Time Saving Tips for the Kitchen

by Jackie on January 5, 2016

I love to learn new ideas that help me save time in the kitchen! Here are a few time saving tips I use to help me get meals on the table more quickly.Elliptical Training


  • Keep your favorite recipes handy. Write the ingredients on the back of each recipe card so you can zip in and out of the grocery store.
  • Use pre-packaged items like salad, broccoli, shredded cheese, chopped onions, and items that are already washed, chopped, and ready-to-use.
  • Clean and cut vegetables in advance.
  • Trim, divide, cook, and freeze meat in appropriate serving sizes.
  • Do the same with snacks and vegetables for lunches – divide them out into ready-to-go snack bags.
  • Cook or prepare part of your meal in advance when you have a few extra moments – make a marinade, grate the cheese, make a sauce, wash and dice the vegetables.
  • Cook once, eat twice by doubling your recipe. Divide and freeze one for later. Disposable products can be helpful!
  • Use disposable products to prep meals: use plastic bags for defrosting, marinating meats, and storage of pre-chopped veggies; use foil to line cookie sheets and baking pans; buy aluminum pans for the casseroles or lasagna you freeze.
  • Choose easy recipes: less than 5 ingredients, 30-minute meals, one-pot dishes, casseroles, and other items that can be prepared quickly.
  • Before you cook, have your ingredients ready. This will help to ensure you are not out of any ingredient and that you don’t forget to add anything to your recipe. Begin by chopping, slicing, measuring, and pulling all other ingredients out of the refrigerator and pantry.
  • When you’re ready to bake, waiting for cold butter to soften can seem to take forever. Hurry the process along by shredding the amount of butter you need over a mixing bowl on a grater. The little pieces will soften faster than a solid stick.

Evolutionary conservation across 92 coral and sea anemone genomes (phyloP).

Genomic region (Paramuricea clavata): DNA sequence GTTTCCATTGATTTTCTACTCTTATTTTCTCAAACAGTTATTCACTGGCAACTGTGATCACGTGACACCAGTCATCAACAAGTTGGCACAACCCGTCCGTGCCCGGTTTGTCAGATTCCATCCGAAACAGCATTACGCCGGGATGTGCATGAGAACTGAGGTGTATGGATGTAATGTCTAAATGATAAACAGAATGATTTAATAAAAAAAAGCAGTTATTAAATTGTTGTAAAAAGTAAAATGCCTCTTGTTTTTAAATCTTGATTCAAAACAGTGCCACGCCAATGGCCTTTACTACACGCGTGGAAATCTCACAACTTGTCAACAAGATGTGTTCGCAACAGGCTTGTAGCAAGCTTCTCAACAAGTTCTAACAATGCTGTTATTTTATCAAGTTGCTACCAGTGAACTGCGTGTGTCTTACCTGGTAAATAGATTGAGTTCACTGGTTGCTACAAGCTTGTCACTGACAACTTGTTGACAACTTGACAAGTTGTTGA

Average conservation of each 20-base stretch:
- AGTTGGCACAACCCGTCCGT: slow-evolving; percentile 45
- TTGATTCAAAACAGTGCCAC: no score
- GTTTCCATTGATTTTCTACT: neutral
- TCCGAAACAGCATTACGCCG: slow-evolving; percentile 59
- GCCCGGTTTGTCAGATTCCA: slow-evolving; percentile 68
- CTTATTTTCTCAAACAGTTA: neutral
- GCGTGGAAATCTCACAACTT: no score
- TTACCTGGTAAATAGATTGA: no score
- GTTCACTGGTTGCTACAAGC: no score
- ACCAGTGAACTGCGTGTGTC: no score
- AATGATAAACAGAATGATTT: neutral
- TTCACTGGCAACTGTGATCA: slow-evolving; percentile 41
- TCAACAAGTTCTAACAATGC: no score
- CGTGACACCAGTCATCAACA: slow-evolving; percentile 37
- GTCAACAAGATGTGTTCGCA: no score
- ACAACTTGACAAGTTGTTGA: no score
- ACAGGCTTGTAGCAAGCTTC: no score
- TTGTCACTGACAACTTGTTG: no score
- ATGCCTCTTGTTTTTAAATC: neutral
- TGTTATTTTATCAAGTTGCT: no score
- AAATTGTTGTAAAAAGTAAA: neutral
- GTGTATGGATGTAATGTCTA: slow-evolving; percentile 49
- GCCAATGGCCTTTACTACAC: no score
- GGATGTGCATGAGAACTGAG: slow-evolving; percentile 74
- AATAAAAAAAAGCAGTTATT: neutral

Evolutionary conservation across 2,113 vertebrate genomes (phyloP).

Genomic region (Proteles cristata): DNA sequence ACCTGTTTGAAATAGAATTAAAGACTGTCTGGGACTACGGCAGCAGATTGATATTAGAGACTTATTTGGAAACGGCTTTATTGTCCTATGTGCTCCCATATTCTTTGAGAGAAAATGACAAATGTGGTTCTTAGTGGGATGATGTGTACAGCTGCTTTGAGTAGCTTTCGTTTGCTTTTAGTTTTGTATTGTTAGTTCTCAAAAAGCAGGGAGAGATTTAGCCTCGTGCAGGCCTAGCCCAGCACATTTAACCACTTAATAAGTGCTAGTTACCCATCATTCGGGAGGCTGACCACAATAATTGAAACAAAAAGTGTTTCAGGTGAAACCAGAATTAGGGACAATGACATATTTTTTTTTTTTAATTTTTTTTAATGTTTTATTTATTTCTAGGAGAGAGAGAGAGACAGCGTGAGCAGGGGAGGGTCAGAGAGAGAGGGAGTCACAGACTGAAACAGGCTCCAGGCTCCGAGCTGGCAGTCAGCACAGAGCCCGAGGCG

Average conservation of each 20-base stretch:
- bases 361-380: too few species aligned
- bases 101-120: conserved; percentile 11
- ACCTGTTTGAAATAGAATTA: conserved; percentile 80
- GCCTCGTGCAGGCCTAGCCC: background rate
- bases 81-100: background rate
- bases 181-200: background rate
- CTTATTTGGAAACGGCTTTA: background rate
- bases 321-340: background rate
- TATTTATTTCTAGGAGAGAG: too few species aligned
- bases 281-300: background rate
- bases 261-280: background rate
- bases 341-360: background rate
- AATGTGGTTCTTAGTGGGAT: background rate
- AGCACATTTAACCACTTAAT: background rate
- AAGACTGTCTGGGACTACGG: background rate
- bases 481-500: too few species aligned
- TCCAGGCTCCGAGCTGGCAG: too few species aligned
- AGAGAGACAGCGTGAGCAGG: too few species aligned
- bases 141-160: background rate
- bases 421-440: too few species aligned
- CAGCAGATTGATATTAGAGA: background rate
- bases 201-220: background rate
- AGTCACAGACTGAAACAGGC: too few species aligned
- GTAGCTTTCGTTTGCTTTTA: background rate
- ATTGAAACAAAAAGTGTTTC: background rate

• Make a special breakfast in a snap with pre-made, do-it-yourself mixes. Just combine dry ingredients for pancakes or muffins, transfer to a re-sealable plastic bag, and write the recipe on the front with permanent marker. Store in a cool, dry place.
  • Serve corn on the cob already buttered. Bring water to a boil in a stockpot (don’t add any salt; it toughens kernels), and drop in 6 to 8 ears. Return to a boil, and then cook 2 to 4 minutes for crisp-tender corn. When ears are just about done, slice 8 tablespoons of unsalted butter, and drop them into the cooking water; stir to melt. The butter will float, and each ear will get an even coating as you remove it from the pot with tongs.
  • An egg slicer can perform more than one function in the kitchen. Use it to quickly and cleanly cut soft fruits, such as strawberries or bananas. The fruit slivers can be used to garnish waffles, pancakes, French toast, and oatmeal.
  • Keep your kitchen stocked with staples like flour, sugar, herbs, spices, grains, and oils. Keep your fridge stocked with milk, butter, ice cubes and other often-used refrigerated items.


Health Contributor at Creative Bioscience
I'm a fitness nut. I know what you're thinking, one of these people who has never been fat a day in her life, and can eat whatever she wants. The truth is I struggled with my weight growing up and lived in a household where everything seemed to be fried. Once I got away from home I realized I had the choice to eat and exercise how I wanted. I've gained a lot of insight into working as a personal trainer, and feel I can relate to others that were in my situation. I think if I can do it then you can to, and if you want to start kicking butt then hop on board and lets get started.

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